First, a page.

1. Not trusting other drivers
I don’t ride a scooter here, but I am definitely in the minority. Most people zip around like chickens with their heads cut off on ancient 50cc 2-strokes, making the roads not the safest place to be. As a pedestrian and bike rider, I never trust that anyone will stop for me or even give me the right of way. It may not be the most open or adventurous attitude, but it has kept me alive.
2. Being willing to eat at any hour of the day
Taiwan is an ideal place for a foodie. Streets are packed with food stalls that serve soy milk and fried dough first thing in the morning, and every city has at least one night market where you can have dinner number two or three. The convenience stores are open 24/7, offering steamed buns, meat and rice triangles, and hot dogs just waiting to be devoured by drunken partygoers (or, let’s be honest, yourself) at 3am.
3. Knowing that there’s no shame in downing a convenience store beer
Cheap beer is often the best beer for travelers, especially when you’ve got a long night ahead or some day drinking planned. 7-11 and Family Mart have the one-and-only Taiwan Beer for about a buck a can. It might not taste stupendous, but your wallet will thank you when you just need to get ‘er done.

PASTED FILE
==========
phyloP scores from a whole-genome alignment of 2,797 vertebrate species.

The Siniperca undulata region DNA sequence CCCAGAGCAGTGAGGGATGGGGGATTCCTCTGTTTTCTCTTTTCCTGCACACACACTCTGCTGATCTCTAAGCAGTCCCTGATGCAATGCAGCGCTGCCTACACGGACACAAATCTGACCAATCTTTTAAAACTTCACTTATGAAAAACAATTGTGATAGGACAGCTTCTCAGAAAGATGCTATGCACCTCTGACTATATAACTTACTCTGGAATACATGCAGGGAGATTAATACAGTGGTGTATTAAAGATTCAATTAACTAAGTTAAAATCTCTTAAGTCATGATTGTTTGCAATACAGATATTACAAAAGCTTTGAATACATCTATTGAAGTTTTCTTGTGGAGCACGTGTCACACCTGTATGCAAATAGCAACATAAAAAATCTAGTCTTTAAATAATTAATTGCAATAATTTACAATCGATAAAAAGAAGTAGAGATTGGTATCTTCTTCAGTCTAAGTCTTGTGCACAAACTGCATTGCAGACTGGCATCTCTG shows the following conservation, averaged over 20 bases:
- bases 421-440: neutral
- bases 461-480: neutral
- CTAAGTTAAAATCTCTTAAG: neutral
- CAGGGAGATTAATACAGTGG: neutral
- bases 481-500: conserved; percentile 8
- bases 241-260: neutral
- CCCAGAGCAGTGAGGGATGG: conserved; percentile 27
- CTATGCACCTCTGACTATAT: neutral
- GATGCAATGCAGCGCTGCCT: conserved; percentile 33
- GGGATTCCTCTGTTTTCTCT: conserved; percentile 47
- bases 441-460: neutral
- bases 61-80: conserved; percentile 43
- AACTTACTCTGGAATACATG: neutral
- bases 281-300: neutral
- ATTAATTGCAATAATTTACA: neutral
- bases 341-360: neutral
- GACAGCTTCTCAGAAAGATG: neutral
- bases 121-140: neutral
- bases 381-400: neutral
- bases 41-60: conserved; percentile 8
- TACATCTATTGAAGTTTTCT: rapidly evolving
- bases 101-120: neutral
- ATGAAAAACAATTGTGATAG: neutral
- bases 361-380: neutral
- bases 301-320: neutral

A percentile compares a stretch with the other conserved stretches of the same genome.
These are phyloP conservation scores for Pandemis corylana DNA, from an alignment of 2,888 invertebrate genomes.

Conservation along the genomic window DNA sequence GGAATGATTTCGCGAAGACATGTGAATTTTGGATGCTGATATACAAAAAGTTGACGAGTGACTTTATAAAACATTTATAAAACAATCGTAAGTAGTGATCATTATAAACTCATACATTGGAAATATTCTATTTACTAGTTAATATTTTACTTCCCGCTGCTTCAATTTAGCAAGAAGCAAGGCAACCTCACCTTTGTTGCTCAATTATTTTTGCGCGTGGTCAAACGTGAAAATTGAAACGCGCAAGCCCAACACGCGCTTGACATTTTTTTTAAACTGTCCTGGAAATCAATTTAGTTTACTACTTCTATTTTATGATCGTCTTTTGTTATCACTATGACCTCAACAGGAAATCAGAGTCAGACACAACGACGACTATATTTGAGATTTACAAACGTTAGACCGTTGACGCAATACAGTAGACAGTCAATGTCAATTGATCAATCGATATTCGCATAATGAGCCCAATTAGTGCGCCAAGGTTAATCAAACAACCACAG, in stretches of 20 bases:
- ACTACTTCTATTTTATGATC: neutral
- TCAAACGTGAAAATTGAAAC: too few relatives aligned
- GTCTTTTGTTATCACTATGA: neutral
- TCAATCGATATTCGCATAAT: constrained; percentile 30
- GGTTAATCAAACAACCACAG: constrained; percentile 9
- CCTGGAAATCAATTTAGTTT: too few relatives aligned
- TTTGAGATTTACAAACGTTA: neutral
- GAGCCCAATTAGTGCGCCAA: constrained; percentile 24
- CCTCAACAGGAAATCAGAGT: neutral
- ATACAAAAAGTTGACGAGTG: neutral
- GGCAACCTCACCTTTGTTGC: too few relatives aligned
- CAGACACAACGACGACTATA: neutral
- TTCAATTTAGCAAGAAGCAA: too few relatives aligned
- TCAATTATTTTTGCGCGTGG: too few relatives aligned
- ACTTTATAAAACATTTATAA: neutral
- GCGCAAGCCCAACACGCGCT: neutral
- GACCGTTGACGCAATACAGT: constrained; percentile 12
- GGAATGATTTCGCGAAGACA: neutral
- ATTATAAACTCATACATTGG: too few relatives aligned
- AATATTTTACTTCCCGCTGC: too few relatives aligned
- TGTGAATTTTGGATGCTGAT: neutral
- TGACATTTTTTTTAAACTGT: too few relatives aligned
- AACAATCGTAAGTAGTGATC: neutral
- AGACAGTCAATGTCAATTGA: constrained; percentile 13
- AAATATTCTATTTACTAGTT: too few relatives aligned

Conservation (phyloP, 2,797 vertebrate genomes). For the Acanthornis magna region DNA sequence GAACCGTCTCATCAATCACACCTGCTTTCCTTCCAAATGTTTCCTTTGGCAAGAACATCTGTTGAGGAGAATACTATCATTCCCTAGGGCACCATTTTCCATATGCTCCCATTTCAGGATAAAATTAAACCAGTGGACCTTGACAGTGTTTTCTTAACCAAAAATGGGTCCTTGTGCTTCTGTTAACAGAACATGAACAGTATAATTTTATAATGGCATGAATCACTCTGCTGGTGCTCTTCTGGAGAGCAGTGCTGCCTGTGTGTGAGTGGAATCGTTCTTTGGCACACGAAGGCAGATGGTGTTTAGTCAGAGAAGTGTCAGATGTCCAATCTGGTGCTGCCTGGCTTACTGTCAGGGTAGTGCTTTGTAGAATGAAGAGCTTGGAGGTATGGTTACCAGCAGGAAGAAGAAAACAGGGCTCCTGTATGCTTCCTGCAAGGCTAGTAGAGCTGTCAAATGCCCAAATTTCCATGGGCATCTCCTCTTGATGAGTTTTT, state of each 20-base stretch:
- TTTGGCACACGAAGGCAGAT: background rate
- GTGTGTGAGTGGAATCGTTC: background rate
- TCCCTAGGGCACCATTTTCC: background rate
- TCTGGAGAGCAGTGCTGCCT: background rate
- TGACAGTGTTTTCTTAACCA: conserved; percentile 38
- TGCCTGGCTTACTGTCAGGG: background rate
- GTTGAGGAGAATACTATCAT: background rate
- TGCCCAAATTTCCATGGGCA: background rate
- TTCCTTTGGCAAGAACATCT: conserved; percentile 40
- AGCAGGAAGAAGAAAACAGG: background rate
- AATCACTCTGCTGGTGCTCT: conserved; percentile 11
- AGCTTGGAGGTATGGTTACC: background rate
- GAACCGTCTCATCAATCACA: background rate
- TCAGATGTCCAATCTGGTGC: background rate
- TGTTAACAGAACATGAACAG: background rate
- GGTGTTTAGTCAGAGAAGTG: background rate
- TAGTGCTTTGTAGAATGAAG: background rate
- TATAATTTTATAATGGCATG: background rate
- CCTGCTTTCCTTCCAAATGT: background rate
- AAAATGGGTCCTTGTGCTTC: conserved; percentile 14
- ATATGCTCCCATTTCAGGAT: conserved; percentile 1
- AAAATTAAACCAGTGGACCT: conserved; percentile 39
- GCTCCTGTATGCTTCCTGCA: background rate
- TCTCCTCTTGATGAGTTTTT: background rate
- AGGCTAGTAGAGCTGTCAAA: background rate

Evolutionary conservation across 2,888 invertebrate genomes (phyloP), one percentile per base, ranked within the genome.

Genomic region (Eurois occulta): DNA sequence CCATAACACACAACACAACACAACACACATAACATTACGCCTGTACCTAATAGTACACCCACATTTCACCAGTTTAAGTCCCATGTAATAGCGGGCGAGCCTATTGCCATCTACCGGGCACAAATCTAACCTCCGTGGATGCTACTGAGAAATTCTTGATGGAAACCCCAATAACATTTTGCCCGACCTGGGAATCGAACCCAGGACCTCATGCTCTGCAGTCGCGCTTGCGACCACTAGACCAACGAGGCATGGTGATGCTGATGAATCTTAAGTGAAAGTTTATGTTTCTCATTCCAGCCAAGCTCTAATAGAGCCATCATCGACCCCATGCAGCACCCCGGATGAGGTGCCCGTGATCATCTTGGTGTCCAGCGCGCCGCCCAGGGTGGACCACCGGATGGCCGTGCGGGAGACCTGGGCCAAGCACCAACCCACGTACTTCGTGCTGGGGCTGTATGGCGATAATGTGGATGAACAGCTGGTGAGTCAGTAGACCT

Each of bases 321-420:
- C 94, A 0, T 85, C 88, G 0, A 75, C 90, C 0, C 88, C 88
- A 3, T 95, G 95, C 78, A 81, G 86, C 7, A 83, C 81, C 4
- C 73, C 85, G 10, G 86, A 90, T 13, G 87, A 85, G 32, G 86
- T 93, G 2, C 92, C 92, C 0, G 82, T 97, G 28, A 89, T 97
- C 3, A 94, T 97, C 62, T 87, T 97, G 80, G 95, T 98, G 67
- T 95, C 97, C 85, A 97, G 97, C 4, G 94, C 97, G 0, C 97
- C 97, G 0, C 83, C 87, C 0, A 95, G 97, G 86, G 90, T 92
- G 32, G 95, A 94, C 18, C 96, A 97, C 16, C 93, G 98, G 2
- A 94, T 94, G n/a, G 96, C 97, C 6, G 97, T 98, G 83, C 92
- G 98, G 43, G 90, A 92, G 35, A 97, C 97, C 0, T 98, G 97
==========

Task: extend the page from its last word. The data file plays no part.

4. Faking a smile
The Taiwanese are all about “saving face” or not letting their embarrassment or shame show. So, even when a co-worker completely pisses me off or does something overtly wrong, I know to grin and bear it. If I were to yell or make a snide comment, I would hurt their dignity and our communication would totally shut down. A lifetime of practice of smiling and answering ‘Fine, thanks’ to the question ‘How are you?’ when in the states, no matter how I was feeling, trained me well for this.
5. The ability to laugh at myself
Some Taiwanese are clueless about Americans and can be almost rude when questioning us about ourselves. I’ve had a strange man in an elevator tell me my nose was big, a student tell me all Americans are fat and eat sandwiches all day, and have had multiple incidents where someone runs after me yelling, “America!” It’s best to just see this as curiosity and laugh it off.
6. The desire to explore
Taiwan is a small island in the grand scheme of things, but living here it feels massive. There is Taipei, the capital city, and Yangminshan National Park in the north; Kenting and its gorgeous beaches and the laid-back attitude of the city of Kaohsiung is in the south. Plus, with all the incredible jungle hiking, waterfalls, cherry blossoms, and rivers in between that are just waiting to be explored, Taiwan is a wonderful place to take the American pioneer spirit and go get lost for a while.
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